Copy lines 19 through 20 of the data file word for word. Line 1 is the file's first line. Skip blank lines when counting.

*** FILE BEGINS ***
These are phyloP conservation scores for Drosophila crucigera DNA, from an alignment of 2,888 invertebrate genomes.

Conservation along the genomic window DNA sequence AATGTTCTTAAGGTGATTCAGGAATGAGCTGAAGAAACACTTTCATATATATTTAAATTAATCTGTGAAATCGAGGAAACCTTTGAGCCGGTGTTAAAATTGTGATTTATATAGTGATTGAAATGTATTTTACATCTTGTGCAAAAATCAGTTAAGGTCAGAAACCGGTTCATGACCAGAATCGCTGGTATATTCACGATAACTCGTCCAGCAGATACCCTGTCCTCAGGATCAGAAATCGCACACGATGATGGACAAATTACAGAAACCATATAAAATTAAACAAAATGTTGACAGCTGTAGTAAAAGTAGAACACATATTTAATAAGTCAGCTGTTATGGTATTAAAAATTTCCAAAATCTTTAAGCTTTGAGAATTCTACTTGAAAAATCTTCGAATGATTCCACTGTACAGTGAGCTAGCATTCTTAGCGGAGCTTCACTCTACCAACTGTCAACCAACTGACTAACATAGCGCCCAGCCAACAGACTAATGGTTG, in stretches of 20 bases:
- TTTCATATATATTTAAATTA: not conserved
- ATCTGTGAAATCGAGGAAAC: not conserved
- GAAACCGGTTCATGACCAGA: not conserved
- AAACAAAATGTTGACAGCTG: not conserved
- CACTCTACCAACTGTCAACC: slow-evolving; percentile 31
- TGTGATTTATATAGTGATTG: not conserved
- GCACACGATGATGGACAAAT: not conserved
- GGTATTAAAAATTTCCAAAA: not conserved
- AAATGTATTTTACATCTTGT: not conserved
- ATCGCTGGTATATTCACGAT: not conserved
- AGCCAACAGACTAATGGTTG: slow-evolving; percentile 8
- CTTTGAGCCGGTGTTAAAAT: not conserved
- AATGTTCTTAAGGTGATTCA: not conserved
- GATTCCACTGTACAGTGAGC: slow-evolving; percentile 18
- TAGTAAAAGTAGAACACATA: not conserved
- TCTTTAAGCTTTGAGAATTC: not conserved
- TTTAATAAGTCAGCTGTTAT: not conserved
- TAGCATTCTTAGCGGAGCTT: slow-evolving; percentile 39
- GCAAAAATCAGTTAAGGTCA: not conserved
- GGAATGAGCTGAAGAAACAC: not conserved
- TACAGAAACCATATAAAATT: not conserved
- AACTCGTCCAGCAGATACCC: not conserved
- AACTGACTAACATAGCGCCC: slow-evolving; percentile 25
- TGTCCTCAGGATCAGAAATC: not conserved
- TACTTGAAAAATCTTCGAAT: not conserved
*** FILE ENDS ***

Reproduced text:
- TTTAATAAGTCAGCTGTTAT: not conserved
- TAGCATTCTTAGCGGAGCTT: slow-evolving; percentile 39